- Download Deque University for iOS from the App Store or check out the Deque University for iOS open source application on GitHub. (If you’re on Android, download Deque University for Android from Google Play or the corresponding Deque University for Android open source project). Note: This post will focus on iOS, but the Android application is very similar and any screenshots and descriptions will likely be very similar if not identical in Android.
- Turn on your chosen assistive technology ( VoiceOver (iOS) or TalkBack (Android). before opening Deque University on your mobile device.
For the purposes of this post I’m going to use the Accessibility Inspector. VoiceOver presents the same information to you audibly.
2) Activate Blind Demonstration Overlay
Now that VoiceOver is on bring up the application and open the main navigation menu. This should be a basic navigation drawer menu, with headings Introduction, Labels, Hints, etc. Let’s start with the labels example.
- When you click on the labels example it should bring up a view explaining the purpose of accessibility labels.
Before moving on to the next views, take a look at the top right corner.
- There’s a little eye, with a check mark. Activate this button. You should now have a grey “VoiceOver Simulation” image overlaying your entire screen. The view behind it hasn’t changed, it’s just displayed to force you to experience the application the way a blind person would. .
3) Try the Accessibility Labels Example
- Swipe around the application until you find the button labeled “Broken” and activate it.
- Now that you’re on the “Broken” tab, attempt to navigate the application and figure out what it’s doing.
- Can you figure it out? Don’t cheat by listening to the paragraph at the bottom! It’s very difficult to understand what this view is doing, isn’t it? Next, navigate to the button labeled “Fixed” and activate it. Is the purpose of the view more apparent now?
- When you think you’ve got it figured out, turn off the Blind Simulation Overlay and have a peek to check..
4) Explore More Advanced Examples
Labeling accessibility elements is one of the most basic accessibility mechanisms. Without basic labeling elements like images, “Go” buttons, custom controls and links can be very confusing. This is just a very basic example. As the examples get more advanced the Android and iOS versions of the application diverge a bit. This is necessary as native controls and accessibility APIs have different strengths and weaknesses.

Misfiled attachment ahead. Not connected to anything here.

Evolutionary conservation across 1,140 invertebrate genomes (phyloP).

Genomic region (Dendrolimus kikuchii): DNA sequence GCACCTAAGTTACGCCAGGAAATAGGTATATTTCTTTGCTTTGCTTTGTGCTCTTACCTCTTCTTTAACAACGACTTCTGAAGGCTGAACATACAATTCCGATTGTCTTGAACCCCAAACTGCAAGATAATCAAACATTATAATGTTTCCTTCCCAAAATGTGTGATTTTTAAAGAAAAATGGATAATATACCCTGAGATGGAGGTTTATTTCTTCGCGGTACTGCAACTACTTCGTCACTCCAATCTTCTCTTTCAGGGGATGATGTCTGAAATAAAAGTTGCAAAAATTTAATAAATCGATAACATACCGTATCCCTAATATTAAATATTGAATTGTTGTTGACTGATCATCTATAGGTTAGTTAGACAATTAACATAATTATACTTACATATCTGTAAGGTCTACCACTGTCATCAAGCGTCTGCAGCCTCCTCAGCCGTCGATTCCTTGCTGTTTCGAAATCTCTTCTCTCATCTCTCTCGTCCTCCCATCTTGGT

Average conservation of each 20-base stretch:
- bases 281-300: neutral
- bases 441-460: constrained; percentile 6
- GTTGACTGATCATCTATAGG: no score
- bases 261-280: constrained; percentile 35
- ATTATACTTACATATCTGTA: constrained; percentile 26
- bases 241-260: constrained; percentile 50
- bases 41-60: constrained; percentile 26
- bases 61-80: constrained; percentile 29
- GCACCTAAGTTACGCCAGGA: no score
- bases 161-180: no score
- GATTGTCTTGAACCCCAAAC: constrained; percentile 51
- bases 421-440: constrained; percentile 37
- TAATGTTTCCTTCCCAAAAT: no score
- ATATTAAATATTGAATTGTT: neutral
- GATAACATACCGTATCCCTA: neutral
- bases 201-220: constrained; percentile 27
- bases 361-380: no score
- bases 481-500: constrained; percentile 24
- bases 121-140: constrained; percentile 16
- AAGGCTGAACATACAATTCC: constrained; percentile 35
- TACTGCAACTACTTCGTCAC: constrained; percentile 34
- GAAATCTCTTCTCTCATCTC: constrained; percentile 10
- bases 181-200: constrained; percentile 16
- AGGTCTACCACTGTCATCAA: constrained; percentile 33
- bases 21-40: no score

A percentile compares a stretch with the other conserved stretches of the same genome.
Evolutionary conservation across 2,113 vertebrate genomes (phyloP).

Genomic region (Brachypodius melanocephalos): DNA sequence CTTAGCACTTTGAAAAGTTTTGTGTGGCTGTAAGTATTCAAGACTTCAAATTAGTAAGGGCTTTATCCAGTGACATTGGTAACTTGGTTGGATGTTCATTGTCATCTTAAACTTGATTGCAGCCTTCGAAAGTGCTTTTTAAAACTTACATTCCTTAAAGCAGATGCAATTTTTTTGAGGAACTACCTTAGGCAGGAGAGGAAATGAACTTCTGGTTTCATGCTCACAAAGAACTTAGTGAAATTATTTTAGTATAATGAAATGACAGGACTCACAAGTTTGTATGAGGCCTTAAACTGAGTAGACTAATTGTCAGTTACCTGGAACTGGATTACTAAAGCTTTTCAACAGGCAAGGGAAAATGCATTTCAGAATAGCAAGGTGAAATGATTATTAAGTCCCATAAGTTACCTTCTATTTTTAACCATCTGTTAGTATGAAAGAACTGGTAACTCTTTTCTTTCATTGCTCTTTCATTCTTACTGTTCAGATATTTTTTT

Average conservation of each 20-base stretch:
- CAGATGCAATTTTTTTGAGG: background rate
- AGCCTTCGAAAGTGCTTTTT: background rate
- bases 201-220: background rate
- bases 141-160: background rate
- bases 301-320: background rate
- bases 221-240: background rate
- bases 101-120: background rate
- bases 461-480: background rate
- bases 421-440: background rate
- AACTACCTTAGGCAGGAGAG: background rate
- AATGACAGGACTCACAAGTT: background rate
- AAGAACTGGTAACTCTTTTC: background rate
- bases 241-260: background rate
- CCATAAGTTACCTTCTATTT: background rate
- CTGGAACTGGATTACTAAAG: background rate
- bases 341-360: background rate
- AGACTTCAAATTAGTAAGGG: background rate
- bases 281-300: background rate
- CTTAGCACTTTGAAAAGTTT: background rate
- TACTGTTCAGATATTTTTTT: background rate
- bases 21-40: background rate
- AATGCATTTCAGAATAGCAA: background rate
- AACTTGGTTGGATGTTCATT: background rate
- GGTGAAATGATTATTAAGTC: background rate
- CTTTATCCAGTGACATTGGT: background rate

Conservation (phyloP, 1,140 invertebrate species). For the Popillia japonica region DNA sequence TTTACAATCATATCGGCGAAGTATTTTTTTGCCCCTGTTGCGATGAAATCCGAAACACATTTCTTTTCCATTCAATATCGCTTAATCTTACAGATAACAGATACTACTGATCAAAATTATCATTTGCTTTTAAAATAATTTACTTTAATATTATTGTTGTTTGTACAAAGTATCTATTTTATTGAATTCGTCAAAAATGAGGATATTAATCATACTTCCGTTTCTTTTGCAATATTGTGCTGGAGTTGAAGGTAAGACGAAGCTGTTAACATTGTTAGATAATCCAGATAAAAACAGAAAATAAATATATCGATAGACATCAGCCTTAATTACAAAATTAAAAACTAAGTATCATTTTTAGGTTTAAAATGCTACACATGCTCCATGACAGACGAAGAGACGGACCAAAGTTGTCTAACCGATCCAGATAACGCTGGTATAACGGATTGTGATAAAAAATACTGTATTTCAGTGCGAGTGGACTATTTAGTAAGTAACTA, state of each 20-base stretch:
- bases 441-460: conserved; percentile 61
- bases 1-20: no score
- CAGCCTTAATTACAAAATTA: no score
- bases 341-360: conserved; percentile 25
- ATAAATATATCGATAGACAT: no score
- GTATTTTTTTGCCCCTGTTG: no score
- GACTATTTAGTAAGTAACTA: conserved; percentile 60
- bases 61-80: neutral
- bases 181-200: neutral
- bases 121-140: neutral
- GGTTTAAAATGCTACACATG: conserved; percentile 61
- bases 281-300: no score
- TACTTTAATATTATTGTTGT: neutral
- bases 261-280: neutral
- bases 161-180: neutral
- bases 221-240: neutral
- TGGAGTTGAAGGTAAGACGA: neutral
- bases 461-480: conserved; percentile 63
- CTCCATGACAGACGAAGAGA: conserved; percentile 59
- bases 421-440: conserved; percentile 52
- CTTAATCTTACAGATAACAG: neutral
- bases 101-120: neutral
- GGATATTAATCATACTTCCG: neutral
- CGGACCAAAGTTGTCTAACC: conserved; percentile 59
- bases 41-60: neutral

If you have any ideas for examples, or are curious about a particular control please feel free to comment! You can also feel free to contribute to our open source application or post a discussion on GitHub.
The Deque University applications have multiple examples of inaccessible use of native controls to help you understand how improper use of the accessibility APIs can confuse disabled users.
Please feel free to explore the application further and be sure to make use of the Blind Simulation Overlay. Practice using your apps in the same way and see if you catch yourself hiding information for only those who can see.
Chris McMeeking is a software engineer and architect at Deque Systems, leading development efforts on Deque’s native mobile accessibility analysis products. His journey in accessibility began through a project at the University of Michigan, The ASK Scanning Keyboard. This application won multiple awards including the $100,000 Intel Innovator’s Award, runner up at the Mobile World Congress, and the Student of Da Vinci award from the Multiple Sclerosis foundation.